Operational Taxes for Banks London TAINA Takeaways

By Sarah Cooper
20.06.2021
Read Time: 3 minutes
TAINA Takeaways from the Operational Taxes for Banks London

‘Cost of Compliance’ Vs ‘Quality of Compliance’

On the 26th of May, TAINA joined industry thought leaders and professionals at the Operational Taxes for Banks London Virtual Conference, for a full day of engaging discussions on the latest industry solutions for the current regulatory and operational tax challenges for banks.

A particular highlight of mine was the very well-presented session on FATCA Preparing for IRS information requests by Tom Howgate (Deloitte) and Peter Grant (KPMG), who’s key messaging highlighted the importance of  the following areas; Compliance, Integrated Effort, Effective Controls, Strong Policies & Procedures, Robust Technology, Data Quality and Risk & Control Frameworks.

My key takeaway from this particular session is that it has become a balancing act between ‘Cost of Compliance’ and ‘Quality of Compliance’. I agree with this statement fully. Many institutions think they are being compliant in all areas around CRS & FATCA, but are they really?

 

Cost of Compliance

  • Do you have duplicated processes or inefficient technology? 
  • Do you have to bombard IT to access data? 
  • Is the quality of the output leading to more reports of data that need to be consolidated into what you really are after?
  • Have you set an efficient and effective reporting cadence?

These all fall under the cost of compliance. Tax Authorities have put a lot of focus on all of these parts, with the belief that they lead to quality FATCA & CRS reporting. Tax Authorities are now treating Institutions as the GATEKEEPERS to all of this data

Inefficient and outdated technology may have worked 5 years ago, however in today’s world it is imperative that financial institutions have access to quality data. Tax operative teams need to be able to get all extracts from their system as well as continue to monitor for data changes including change in circumstances.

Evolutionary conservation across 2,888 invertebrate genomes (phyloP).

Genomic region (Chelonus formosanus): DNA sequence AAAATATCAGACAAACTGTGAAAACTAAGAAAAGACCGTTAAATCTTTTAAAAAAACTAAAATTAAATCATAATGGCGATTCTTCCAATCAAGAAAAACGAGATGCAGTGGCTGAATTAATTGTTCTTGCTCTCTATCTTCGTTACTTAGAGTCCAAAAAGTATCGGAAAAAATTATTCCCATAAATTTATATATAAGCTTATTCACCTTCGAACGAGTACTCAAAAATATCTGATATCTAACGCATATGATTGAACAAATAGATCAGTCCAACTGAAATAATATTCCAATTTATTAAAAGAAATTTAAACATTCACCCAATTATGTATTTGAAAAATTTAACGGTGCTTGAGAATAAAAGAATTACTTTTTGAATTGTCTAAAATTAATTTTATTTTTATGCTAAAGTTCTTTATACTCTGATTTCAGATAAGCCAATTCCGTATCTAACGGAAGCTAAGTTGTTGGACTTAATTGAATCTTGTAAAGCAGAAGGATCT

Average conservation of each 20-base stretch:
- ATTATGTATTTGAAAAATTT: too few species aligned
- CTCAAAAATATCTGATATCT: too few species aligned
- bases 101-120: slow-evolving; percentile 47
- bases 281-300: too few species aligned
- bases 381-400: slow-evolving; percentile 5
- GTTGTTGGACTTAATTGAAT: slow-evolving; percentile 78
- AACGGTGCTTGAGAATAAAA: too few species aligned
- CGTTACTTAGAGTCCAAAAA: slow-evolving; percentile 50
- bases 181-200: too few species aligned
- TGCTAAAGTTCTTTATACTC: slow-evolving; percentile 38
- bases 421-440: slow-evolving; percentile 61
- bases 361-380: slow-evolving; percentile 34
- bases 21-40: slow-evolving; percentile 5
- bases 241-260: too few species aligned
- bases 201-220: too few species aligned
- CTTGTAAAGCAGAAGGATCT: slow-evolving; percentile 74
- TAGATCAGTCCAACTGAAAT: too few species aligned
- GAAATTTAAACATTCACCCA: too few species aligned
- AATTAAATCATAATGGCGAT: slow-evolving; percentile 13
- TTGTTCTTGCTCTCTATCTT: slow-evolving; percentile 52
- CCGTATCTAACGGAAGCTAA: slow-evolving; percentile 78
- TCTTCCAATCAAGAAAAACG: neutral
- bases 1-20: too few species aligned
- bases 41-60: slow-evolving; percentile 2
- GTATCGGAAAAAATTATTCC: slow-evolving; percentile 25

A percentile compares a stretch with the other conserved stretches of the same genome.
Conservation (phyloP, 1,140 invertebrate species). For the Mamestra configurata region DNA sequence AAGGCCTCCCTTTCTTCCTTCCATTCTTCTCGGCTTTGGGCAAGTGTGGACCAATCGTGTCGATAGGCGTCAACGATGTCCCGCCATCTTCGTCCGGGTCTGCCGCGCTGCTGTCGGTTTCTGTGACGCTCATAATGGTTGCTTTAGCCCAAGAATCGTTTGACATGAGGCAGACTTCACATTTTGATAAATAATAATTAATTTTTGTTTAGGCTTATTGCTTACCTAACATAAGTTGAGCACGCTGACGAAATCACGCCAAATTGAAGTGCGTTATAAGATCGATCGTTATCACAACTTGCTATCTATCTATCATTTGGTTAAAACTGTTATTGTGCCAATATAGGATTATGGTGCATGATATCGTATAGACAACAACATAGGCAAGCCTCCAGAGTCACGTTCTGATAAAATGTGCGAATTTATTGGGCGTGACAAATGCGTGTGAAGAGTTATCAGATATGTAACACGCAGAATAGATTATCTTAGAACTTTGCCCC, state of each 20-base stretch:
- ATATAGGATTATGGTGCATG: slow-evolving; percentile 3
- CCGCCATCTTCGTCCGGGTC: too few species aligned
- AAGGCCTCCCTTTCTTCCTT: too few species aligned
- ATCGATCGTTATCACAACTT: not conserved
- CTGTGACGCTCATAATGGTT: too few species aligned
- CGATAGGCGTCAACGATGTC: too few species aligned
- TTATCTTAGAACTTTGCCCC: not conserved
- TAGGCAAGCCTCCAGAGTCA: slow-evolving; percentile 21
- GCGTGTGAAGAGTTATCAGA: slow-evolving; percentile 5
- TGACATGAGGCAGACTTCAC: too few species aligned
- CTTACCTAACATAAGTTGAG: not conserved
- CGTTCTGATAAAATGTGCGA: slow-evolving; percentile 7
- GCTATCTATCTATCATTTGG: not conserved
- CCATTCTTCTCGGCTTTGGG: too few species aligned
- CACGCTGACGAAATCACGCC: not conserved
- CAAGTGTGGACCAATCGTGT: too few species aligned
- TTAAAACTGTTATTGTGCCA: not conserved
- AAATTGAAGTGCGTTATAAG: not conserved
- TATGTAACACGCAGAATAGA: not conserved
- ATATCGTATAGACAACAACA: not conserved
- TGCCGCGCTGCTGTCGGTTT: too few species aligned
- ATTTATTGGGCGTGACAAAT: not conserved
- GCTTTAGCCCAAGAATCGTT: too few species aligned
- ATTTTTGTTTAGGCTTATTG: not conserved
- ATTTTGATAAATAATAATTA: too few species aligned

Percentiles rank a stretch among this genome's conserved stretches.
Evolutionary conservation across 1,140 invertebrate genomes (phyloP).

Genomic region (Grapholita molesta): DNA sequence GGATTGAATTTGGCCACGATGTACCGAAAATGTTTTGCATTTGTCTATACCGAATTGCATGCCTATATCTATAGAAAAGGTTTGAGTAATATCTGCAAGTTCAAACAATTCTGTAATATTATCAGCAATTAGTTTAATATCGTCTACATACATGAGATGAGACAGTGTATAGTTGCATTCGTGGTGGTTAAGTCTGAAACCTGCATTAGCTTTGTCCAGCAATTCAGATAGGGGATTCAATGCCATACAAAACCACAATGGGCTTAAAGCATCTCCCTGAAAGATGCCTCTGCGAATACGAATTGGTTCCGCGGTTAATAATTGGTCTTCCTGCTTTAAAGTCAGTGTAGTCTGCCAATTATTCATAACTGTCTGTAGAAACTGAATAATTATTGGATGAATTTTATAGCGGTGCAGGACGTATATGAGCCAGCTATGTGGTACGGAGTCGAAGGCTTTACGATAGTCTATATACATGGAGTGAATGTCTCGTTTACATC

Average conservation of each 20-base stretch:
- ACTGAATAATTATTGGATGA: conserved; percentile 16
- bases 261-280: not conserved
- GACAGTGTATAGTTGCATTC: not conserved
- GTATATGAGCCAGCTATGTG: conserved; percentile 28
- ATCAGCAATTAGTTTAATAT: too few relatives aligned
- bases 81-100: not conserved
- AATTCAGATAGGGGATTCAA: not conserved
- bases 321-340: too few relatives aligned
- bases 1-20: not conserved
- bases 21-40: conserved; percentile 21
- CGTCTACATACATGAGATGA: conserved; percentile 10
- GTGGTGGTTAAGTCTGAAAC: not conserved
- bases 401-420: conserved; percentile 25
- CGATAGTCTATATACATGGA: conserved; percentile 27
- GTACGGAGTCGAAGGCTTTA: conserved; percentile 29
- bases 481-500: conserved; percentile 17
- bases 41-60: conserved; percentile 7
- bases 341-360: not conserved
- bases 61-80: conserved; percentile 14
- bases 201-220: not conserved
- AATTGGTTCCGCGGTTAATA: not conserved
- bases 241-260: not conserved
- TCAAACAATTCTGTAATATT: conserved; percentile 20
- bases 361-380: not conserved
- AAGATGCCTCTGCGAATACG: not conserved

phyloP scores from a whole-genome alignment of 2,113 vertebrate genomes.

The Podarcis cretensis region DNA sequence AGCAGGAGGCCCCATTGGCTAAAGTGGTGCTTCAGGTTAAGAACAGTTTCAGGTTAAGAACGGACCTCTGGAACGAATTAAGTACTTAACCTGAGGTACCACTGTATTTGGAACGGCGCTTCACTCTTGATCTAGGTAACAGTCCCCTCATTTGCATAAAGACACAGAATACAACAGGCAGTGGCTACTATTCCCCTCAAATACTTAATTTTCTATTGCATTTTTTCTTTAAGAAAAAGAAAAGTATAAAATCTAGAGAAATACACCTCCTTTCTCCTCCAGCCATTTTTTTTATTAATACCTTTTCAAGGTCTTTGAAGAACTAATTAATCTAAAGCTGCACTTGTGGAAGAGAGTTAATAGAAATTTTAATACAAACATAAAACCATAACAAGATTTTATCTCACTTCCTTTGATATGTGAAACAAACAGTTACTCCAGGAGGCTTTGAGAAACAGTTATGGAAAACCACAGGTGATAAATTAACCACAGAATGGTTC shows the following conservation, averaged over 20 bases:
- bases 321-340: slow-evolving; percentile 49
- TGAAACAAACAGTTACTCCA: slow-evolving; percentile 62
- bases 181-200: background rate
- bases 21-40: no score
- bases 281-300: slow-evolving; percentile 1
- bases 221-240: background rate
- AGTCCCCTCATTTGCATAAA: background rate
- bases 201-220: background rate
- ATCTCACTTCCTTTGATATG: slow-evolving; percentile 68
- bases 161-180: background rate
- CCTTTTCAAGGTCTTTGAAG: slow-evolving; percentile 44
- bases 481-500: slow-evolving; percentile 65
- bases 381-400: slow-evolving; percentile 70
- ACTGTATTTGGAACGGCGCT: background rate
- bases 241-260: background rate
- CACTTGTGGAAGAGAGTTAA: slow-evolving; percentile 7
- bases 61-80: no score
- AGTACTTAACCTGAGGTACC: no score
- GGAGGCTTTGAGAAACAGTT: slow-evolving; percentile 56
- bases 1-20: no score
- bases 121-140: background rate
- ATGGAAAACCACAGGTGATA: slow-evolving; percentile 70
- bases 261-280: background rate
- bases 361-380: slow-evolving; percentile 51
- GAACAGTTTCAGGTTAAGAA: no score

Quality of Compliance

  • Tax Authority CRS  & FATCA reviews
  • Enforcement action from each jurisdictional tax authorities (independent for each jurisdiction)
  • The effect on the Responsible Officer

These all fall under the quality of compliance. Tax Authorities are carrying out more reviews, including onsite reviews, requests for review of  FATCA and CRS  policies and procedures and conducting reviews of staff, operating models and technology. In the case of HMRC, this all needs to be seen within 10 days of request. Tax Authorities are rightly becoming tougher and will highlight inefficiencies and gaps that would lead to generating rejected Schemas.

In addition there has been a shift in jurisdictional tax authorities from being helpful and supporting with invalid or missing data on FATCA and CRS schemas, to checking and sending back for you to fix without as much assistance. Certain jurisdictions are even enforcing fines and penalties on a per error basis, which can stack up very quickly. This has led to Responsible Officers and Lead Governance CRS points of contact putting more responsibility on FATCA and CRS efficiency and compliance.

 

In conclusion ‘Good data in at the start leads to good data out for all of your tax reporting’ This starts with having good onboarding, validation and ongoing monitoring of change in circumstance processes in place. Regulatory technology is heavily being sought after and supported by tax authorities to ensure the quality data for reporting but also for compliance reviews.

For more information on how our fully automated FATCA and CRS Validation platform can add value to your business, get in touch or request a demo to see it in action.

 

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